The Novelist of Love
It was only when he was in his late fifties that García Márquez came to be regarded as one of the great writers of romantic love. While Caribbean magic and politics stand out as the subjects most commonly associated with his art, the truth is also that few novelists have written as wisely and in such full depth about that banal yet elusive world of male-female attraction, courtship, and love, with all its attendant pleasures and frustrations, its commitments and ambivalences, its private certainties and public prejudices, its erotic force and everyday suppressions, its subjective, complex subtleties and objective, simplifying ritualizations, its expectations and surprises, and its entire ensemble of ups and downs—its vastly contradictory textures—as has the Colombian novelist. Love in García Márquez’s fiction is as it is in real life: both fearsome and joyous, all-consuming yet creative, ecstatic and serene, glorious yet somehow sad and funny as well.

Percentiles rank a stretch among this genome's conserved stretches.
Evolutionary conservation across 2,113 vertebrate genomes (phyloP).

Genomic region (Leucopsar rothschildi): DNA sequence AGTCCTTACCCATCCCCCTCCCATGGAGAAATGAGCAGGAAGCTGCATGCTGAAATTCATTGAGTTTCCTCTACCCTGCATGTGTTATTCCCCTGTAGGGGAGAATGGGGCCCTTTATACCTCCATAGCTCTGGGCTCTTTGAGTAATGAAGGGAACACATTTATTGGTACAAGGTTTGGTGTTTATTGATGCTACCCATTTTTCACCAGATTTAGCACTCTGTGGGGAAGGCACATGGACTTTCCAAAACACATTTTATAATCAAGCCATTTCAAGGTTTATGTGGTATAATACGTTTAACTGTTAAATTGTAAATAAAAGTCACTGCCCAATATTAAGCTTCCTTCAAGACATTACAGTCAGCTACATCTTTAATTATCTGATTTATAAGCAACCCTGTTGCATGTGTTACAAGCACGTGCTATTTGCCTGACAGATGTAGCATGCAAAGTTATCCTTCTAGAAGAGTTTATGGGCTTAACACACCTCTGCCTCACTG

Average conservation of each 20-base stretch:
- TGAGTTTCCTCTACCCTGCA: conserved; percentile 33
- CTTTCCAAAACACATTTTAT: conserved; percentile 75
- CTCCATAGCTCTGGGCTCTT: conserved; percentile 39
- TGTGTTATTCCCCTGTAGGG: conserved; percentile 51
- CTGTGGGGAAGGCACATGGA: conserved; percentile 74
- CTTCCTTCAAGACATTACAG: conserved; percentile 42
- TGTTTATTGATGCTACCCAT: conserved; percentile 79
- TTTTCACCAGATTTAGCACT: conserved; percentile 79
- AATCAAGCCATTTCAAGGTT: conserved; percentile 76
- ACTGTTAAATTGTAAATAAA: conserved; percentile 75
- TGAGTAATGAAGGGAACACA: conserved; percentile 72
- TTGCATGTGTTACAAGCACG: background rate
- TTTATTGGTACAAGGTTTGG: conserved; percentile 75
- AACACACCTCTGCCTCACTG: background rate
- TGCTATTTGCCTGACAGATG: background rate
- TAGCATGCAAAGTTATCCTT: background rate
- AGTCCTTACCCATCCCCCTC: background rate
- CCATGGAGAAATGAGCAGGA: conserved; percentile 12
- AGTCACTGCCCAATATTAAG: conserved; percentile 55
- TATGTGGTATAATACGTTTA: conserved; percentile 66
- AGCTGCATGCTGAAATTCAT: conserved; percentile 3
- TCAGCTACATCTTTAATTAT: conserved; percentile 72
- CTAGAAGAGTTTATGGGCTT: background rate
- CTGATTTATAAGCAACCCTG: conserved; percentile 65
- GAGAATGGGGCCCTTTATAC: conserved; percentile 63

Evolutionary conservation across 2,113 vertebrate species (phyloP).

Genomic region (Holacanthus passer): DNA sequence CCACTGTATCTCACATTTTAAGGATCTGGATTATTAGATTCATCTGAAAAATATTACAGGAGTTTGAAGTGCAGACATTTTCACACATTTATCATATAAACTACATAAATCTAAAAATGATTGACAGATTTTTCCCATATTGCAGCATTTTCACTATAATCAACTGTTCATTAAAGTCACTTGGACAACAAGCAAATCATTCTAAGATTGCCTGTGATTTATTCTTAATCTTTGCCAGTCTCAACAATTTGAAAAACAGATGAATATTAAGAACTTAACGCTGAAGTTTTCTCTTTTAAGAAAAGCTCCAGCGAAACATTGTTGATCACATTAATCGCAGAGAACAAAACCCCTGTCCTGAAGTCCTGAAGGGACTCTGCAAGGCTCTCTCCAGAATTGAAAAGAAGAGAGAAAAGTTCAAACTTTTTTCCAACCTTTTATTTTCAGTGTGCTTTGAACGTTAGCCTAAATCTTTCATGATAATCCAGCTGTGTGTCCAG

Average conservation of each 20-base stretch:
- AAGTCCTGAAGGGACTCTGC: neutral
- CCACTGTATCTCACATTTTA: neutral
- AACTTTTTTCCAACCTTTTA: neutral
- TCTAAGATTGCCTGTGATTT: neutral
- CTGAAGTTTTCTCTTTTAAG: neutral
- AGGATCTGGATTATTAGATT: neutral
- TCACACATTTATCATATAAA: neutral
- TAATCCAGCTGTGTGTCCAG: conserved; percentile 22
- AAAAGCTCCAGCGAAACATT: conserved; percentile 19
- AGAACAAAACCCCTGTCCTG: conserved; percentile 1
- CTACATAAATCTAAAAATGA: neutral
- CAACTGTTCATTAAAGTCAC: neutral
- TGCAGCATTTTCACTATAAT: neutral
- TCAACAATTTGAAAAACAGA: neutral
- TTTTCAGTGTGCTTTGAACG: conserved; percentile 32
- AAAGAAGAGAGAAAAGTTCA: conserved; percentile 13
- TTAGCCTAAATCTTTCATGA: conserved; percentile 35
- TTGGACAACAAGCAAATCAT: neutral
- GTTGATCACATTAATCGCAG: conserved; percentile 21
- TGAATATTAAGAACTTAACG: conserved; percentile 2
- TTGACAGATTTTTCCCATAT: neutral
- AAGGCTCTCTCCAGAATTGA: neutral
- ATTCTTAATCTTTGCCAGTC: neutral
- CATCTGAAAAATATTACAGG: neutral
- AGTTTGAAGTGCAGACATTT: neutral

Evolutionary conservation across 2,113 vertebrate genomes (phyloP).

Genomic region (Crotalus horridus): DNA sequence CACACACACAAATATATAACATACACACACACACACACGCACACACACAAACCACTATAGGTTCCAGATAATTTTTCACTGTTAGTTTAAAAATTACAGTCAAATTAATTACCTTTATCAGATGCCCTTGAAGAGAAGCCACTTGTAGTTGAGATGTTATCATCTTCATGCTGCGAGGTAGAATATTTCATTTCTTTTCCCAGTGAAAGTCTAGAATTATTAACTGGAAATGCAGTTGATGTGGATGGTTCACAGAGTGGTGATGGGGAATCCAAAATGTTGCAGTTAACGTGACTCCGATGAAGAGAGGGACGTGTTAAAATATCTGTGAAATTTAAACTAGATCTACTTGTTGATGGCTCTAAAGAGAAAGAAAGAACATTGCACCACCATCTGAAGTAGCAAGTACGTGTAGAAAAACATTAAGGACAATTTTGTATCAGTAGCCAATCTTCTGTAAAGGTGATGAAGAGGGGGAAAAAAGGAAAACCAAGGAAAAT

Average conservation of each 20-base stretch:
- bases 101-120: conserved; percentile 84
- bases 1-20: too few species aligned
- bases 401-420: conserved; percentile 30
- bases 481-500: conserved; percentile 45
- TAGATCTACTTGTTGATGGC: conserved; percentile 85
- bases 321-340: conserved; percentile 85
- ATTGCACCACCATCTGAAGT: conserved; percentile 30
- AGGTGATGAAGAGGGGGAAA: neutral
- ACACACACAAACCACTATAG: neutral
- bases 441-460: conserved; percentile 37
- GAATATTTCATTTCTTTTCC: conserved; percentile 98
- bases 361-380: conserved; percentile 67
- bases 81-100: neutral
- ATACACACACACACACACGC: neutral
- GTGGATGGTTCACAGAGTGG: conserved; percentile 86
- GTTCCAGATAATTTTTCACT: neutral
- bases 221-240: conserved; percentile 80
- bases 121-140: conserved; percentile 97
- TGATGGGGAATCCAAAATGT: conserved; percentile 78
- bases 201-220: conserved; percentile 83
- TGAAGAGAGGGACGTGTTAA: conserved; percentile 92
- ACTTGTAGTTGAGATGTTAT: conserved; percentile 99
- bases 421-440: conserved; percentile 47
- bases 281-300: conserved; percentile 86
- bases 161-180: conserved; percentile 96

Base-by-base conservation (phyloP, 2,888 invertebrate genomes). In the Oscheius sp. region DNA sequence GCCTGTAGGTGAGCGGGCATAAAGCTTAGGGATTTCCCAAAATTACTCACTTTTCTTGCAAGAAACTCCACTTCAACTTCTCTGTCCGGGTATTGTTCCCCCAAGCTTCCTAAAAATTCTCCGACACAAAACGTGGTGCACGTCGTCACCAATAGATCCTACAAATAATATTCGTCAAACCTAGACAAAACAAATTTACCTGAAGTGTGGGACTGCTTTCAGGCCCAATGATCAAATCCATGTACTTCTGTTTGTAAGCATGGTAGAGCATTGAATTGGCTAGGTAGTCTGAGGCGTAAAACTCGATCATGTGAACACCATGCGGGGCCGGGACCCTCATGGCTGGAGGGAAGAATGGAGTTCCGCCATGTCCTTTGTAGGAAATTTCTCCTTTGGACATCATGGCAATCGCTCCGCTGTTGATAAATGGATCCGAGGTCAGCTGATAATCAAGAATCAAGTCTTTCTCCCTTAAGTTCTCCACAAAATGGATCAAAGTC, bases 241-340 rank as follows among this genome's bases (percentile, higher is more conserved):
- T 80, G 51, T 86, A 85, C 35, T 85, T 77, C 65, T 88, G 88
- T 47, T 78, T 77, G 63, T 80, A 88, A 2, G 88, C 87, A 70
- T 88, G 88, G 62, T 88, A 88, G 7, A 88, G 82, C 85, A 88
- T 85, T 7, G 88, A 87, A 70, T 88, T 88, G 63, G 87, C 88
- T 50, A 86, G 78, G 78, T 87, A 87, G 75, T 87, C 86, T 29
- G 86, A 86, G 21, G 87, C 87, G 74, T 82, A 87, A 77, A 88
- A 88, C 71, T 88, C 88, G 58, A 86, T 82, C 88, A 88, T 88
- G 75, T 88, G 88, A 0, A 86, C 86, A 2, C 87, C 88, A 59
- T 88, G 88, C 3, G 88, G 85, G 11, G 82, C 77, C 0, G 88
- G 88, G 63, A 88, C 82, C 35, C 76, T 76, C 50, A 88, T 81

The interest had long been with him. Some of García Márquez’s most imaginative and touching early articles tell of lovers reunited after undergoing many trials, or of the ways in which the telephone has transformed old courtship habits (OP, 1:684 and 702). Commenting in February 1955 on the romance that had blossomed between renowned bullfighter Dominguín and an Italian beauty (who had written the Spaniard one of those innocent fan letters, “filled with the expressive and nonsensical foolishness of love”), the young journalist would conclude his brief column with the wry observation that “love remains, through the end of time, more powerful than a [raging] bull” (OP, 2:971). These insights he was to include and develop in his magisterial “total” novels; One Hundred Years of Solitude is not only a town-and-family chronicle but also, as we saw earlier, a compendium of love stories; and The Autumn of the Patriarch anatomizes the tyrant’s erotic disorders and ill-fated love life as much as it does his political history. To his interviewer for Playboy, a jolly García Márquez characterized himself as “a nymphomaniac of the heart.”1
The novella or short novel “The Incredible and Sad Tale of Innocent Erendira and Her Heartless Grandmother” depicts successively love for sale, young love, and love unrequited, all amid the desolate sands of the Guajira